English Idiomatic Expressions: Examples & Meanings


Here are some of the common English idiomatic expressions and meanings

Idiomatic expressions have been a part of the English language around since time immemorial and here are some common examples.

Idioms, another term, are defined as a group of words established by usage as having a meaning not deducible from those of the individual words.

idiomatic expressions

Here are some common examples and the meanings.

To add insult to injury

– to make a situation worse
“To add insult to injury the car drove off without stopping after knocking me off my bike.”

Taste of your own medicine

– means that something happens to you, or is done to you, that you have done to someone else
“She ignored me, now she tastes her own dose of medicine when her friends ignored her.”

To feel under the weather 

– to not feel well
“I’m really feeling under the weather today; I have a terrible cold.”

Whole nine yards

– Everything. All of it.
“He ate the entire cake, the whole nine yards.”

When pigs fly

– something that will never happen.
“When pigs fly she’ll tidy up her room.”

Keep something at bay

– Keep something away.
“The that bottle of wine at bay, she’s sober now.”

See eye to eye

– this means agreeing with someone.
“They finally saw eye to eye on the business deal.”

Every cloud has a silver lining

– Be optimistic, even difficult times will lead to better days.
“Is still believe that every cloud has a silver lining after these hardships.”

To hit the nail on the head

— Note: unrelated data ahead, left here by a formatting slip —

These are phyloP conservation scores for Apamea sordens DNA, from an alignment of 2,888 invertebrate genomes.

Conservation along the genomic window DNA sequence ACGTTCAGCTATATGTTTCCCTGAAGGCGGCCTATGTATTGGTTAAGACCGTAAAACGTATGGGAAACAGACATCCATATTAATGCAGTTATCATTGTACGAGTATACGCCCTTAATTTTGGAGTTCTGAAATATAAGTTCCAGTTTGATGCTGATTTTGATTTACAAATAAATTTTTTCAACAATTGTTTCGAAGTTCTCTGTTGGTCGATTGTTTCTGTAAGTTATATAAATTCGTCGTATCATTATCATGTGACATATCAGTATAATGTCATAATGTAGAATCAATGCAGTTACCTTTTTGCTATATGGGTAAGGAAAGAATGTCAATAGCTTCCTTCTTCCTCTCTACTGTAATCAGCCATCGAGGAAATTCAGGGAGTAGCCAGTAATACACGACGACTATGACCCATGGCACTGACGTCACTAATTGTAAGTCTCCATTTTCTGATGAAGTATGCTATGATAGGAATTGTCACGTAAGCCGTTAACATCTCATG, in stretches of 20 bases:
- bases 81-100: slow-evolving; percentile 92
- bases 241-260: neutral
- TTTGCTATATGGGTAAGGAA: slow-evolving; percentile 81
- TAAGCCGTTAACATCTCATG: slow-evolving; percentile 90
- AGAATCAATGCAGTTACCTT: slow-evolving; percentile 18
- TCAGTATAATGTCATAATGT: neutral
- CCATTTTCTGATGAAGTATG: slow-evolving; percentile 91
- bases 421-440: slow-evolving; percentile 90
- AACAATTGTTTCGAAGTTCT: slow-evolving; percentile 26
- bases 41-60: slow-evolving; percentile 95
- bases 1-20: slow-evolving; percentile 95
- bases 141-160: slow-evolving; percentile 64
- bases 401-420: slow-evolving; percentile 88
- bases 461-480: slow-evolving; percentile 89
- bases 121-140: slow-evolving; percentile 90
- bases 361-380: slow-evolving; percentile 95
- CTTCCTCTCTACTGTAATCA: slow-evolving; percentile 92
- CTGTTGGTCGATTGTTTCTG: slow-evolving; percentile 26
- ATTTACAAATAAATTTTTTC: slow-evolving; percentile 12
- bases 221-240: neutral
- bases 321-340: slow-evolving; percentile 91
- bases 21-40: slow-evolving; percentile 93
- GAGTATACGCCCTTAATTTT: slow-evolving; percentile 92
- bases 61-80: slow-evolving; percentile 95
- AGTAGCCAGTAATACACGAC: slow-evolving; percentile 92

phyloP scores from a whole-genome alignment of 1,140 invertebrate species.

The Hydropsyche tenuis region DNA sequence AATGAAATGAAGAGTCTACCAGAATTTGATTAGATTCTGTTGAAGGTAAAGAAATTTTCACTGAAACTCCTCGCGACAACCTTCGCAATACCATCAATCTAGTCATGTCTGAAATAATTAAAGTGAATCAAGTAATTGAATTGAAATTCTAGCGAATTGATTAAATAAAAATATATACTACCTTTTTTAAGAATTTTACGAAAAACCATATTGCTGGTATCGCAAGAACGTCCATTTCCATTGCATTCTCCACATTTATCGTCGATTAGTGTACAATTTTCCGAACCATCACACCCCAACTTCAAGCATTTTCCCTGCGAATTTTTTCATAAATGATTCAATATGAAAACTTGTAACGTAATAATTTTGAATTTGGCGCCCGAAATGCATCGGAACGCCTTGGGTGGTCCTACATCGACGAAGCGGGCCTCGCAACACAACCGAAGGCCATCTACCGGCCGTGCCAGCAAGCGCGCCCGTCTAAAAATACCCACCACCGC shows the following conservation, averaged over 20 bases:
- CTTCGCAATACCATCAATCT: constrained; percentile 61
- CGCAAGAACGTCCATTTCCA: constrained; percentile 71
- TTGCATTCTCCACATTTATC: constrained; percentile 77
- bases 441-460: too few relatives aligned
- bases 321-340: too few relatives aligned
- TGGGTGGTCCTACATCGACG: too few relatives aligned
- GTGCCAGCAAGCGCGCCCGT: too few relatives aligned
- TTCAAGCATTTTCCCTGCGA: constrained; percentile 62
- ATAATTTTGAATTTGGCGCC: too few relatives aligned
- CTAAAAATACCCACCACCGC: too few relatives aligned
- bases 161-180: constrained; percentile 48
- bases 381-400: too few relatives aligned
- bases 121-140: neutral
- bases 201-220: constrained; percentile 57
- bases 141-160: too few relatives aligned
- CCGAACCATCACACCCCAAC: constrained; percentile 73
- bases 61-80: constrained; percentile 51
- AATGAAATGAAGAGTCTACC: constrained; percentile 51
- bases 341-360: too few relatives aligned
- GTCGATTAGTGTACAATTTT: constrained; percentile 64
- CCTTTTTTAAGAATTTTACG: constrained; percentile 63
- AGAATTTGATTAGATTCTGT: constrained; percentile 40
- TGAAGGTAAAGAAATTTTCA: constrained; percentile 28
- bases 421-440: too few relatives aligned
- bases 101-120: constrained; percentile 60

to describe exactly what is causing a situation or problem.
“He hit the nail on the head when he said this company needs more HR support.”

Hear it on the grapevine

– this example of idiomatic expressions means ‘to hear rumors’ about something or someone.
“She is pregnant, I heard it on the grapevine.”

Cross that bridge when you get there

-Deal with a problem if and when it becomes necessary, not before.
“I don’t have plans for summer. I’ll just cross the bridge when I get there.”

To cut corners

– to do something badly or cheaply.
“They really cut corners when they built this bathroom; the shower is leaking.”

Bite off more than you can chew

-To take on a task that is way to big.
“You always bite off more than you can chew, that is why you can’t finish anything.”

A piece of cake

– something is very easy.
“The English test was a piece of cake.”

Jump on the bandwagon

-Join a popular trend or activity.
“It’s NBA Finals again, many people will just jump on bandwagon and pretend to be die-hard fans.”

Once in a blue moon

– an event that happens infrequently.
“I only go to the cinema once in a blue moon.”

Speak of the devil!

-This example of idiomatic expressions is used when the person you have just been talking about arrives.
“Speak of the devil! You appeared just right at the moment she was mentioning your name.”

To hit the nail on the head

 to describe exactly what is causing a situation or problem.
“He hit the nail on the head when he said this company needs more HR support.”

Your guess is as good as mine

-To have no idea, do not know the answer to a question
“Your guess is as good as mine if she will come to the party of her ex-boyfriend.”

To cost an arm and a leg

– something is very expensive.
“Fuel these days costs and arm and a leg.”

Off one’s rocker

-Crazy, demented, out of one’s mind, in a confused or befuddled state of mind, senile.
“She was off her rocker when she bashed a good person.”

The best of both worlds

 – means you can enjoy two different opportunities at the same time.
“By working part-time and looking after her kids two days a week she managed to get the best of both worlds.”

Enjoy using these idiomatic expressions!

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